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B&W color tint

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Elliot Beach
B&W color tint
on Jun 11, 2012 at 11:14:46 am

Hi there,

I am just finishing up a music video which will be in black and white throughout, but Would like it to have a slight brownish tint to the image. What would be the best way to have that same constant coloration to the image.

Should I leave the saturation up a tiny bit and push the color wheels to the desired effect.

Or could I create a matte color, layer it over the entire video and bring the opacity down? Will that effect he overall image quality?

E


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Michael Gissing
Re: B&W color tint
on Jun 11, 2012 at 12:02:11 pm

If you use a filter to create the B&W first and then add a three way CC after and set the sepia tone using the color wheel, then copy that filter combination into a bin and then select all clips in the timeland and drag the filter combo to all clips.


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Tom Matthies
Re: B&W color tint
on Jun 11, 2012 at 1:22:31 pm

Or use the sepia filter in the filters tab...

E=MC2+/-2db


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Aeolan Kelly
Re: B&W color tint
on Jun 11, 2012 at 9:30:36 pm

You can also nest your entire sequence into another timeline, and apply filters to the resulting nest. Then you can load the nest into the viewer and manipulate the effect settings there, and they'll be applied to your entire edit. If you decide you don't like the filters, you can just create a new nest and repeat the workflow, or you can disable the filters by unchecking them in the tabs in the viewer. You can also delete the filters altogether and add new ones. In doing this, the filters will only be applied to the nest, not to the individual clips, and if you need to change or get rid of them later, you don't have to worry about going through every clip and deleting only the attributes you don't like (that's a very time-consuming process, especially if you other filters on individual clips).

To do this, create a new sequence and drag the icon of your edited sequence into the new one. When a dialogue box pops up asking if you want to change the settings of this new timeline to the old one, say "yes."

When working with nests, if you doubleclick the nested sequence, it will simply open the original sequence back up in a new timeline. The idea here is to treat the nest as a standalone clip, so that you can apply one filter to the whole thing and be done with it. Assuming your edit station can handle the real-time processing, this is a fast way to preview the effected look of the overall project, while still being able to make changes in the original edit.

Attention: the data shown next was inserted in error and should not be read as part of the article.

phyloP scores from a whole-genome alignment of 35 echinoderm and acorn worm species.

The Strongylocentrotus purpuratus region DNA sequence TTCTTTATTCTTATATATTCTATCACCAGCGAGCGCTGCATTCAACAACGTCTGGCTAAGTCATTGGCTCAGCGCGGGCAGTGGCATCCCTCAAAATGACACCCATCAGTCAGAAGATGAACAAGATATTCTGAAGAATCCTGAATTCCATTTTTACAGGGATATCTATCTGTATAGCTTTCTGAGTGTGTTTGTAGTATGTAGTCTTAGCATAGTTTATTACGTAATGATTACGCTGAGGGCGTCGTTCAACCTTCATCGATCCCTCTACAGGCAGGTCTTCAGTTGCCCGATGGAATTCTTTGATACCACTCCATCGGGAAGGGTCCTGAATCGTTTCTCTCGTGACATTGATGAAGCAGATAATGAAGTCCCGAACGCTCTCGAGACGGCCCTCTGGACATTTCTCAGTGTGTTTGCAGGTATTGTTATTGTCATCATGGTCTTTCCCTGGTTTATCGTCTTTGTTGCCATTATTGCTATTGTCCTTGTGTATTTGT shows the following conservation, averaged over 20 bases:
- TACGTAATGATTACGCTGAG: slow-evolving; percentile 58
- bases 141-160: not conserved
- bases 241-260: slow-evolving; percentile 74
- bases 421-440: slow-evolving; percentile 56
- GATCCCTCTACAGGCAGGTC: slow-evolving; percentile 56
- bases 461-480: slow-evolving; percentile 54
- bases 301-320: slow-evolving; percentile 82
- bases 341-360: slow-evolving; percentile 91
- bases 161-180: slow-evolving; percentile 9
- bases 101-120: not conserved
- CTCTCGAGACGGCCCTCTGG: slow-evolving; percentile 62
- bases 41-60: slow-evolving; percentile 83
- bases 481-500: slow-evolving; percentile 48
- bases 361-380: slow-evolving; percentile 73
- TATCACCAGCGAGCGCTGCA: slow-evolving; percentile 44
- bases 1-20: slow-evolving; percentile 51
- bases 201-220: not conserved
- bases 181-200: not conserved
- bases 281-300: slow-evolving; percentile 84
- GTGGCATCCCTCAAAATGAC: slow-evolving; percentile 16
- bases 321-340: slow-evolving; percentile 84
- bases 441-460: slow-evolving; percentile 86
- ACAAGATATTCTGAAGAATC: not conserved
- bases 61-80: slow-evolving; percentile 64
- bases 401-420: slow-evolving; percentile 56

To load the nested sequence into the viewer as a standalone object, control-click or right-click on the icon of your nested sequence (either in the timeline or in the browser) and select "open in viewer." Then you can go into the tabs in the viewer and play with the detailed settings on the filter(s).

An alternative to nesting and putting a filter on the nest is exporting the picture-lock to Quicktime (File>export QT movie, not QT conversion), then re-importing it. When the dialogue box comes up asking what kind of settings you want to use, select "current settings," and un-check "recompress all frames."

By exporting it as a standalone FCP referenced Quicktime, you ensure that the frame size and codecs are the same, and the new file should just drop right into the timeline on top of your audio. Do this on a different track if you're nervous, and disable the view option on the video track of your cut sequence. It'll work either way. The difference between this and nesting your sequence though, is that you won't be able to just step into the nest and make changes to the edit, you'll have to go back to the original sequence, make your changes, and then re-export the video and re-import it. This second method is also helpful if you are on a laptop, or if your video card doesn't have the power to process all the effects. Though it takes a little longer, it can save you a lot of headaches on a lower-end hardware system.


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